Introduction What separates long-established print and electronic media from social media is that it comes…
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“If you don’t measure it, you can’t manage it”
An organization needs to substantially maintain its Intellectual Properties such as maintaining a record of IP filings, prosecution, and maintenance and protection of such IP by taking affirmative action against infringement of an IP in multiple jurisdictions which requires dedicated time, money and manpower. This kind of well-maintained and well updated inventory of all IP assets helps the organization in making an informed decision for its future planning. Thus, once IP assets are inventoried and all existing IP procedures are documented, the future plans for growth and gains can be aligned in accordance of the business policies and help them to plan a long term goal oriented business strategy. Identification of all the IP assets is also a pre-requisite to get finance and a good IP audit works towards preparing a proposal for obtaining finances, improving loan rates and increasing share prices.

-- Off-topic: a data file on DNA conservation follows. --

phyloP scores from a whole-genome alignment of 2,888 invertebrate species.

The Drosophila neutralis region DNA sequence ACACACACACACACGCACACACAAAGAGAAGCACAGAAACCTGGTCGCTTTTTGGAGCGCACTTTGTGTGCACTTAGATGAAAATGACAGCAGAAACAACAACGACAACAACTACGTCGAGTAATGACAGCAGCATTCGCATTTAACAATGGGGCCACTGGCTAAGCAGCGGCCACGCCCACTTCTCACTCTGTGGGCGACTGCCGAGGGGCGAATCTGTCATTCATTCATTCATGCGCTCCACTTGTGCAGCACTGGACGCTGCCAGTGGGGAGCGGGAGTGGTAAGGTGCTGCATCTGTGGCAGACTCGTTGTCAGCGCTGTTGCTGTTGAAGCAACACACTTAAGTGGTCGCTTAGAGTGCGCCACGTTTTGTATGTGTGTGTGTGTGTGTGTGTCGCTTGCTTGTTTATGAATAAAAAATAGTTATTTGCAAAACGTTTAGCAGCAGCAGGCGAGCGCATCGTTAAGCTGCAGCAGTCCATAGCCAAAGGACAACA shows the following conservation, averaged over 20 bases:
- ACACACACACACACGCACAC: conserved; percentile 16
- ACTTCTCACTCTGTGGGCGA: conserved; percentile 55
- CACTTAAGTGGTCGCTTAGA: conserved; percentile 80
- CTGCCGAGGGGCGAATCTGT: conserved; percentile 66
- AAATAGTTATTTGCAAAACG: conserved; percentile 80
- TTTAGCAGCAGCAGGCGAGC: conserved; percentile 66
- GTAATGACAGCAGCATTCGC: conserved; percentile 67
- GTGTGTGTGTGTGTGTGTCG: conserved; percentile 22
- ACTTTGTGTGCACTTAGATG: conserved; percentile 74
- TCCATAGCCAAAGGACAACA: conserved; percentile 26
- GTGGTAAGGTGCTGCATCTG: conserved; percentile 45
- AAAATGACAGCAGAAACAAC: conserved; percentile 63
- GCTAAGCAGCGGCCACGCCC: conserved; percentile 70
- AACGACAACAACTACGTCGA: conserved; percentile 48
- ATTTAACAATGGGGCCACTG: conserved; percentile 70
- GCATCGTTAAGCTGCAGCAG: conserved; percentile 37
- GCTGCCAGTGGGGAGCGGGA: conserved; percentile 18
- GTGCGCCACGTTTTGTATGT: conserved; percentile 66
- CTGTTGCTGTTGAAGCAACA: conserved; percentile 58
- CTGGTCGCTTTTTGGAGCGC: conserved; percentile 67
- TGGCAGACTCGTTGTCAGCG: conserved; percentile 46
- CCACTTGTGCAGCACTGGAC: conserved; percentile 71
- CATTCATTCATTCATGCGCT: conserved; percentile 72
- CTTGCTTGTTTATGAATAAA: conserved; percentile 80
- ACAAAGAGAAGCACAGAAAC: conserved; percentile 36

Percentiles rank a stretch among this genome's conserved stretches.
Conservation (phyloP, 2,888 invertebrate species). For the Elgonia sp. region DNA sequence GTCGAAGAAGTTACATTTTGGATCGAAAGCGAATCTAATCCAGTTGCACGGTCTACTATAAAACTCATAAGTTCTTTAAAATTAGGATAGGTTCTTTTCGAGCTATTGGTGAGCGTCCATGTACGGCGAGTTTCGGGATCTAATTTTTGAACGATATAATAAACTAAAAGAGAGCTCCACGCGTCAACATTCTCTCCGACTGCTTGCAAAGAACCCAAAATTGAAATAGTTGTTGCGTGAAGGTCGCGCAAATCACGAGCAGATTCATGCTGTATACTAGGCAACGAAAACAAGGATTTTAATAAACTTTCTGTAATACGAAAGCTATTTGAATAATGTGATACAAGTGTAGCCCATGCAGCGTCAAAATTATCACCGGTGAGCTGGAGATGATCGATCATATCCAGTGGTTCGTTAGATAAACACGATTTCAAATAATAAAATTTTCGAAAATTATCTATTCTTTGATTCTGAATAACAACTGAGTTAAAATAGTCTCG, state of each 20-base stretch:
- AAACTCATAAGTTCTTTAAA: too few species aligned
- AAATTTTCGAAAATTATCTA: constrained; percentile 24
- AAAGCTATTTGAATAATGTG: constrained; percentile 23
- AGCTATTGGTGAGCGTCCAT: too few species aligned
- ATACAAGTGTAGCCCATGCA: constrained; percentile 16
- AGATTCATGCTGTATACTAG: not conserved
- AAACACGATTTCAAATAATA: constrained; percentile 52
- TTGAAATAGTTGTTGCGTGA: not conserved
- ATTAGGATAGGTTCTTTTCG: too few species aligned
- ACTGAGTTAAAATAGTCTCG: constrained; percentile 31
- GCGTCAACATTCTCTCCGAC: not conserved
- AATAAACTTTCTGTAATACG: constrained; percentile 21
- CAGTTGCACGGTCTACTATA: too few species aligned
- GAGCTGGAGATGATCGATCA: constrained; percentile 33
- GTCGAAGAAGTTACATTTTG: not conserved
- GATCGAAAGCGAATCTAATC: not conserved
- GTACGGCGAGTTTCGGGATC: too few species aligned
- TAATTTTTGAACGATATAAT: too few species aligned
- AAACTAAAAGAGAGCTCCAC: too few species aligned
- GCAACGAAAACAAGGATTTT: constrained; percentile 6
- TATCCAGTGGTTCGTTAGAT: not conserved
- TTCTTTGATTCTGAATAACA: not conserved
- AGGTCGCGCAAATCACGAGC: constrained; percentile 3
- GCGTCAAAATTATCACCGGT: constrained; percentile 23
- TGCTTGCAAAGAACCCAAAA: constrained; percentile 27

One may be inquisitive to understand the meaning of IP Asset since in today’s world IP Assets are the biggest value drivers in an organization. Hence, IP asset management can be defined as “Things of value that are not tangible but can be measured and managed and to which a value may be attached”. On the other hand, IP audit can be defined as a systematic review of all IP assets owned, used or required by a business in order to uncover under-utilized IP assets, to identify any threats to an organization and to enable business planners to devise informed strategies that will maintain and improve the organizations’ market position.
To be precise, IP audit helps the organization to do a SWOT analysis – a study that determines the
- Weaknesses of the organization;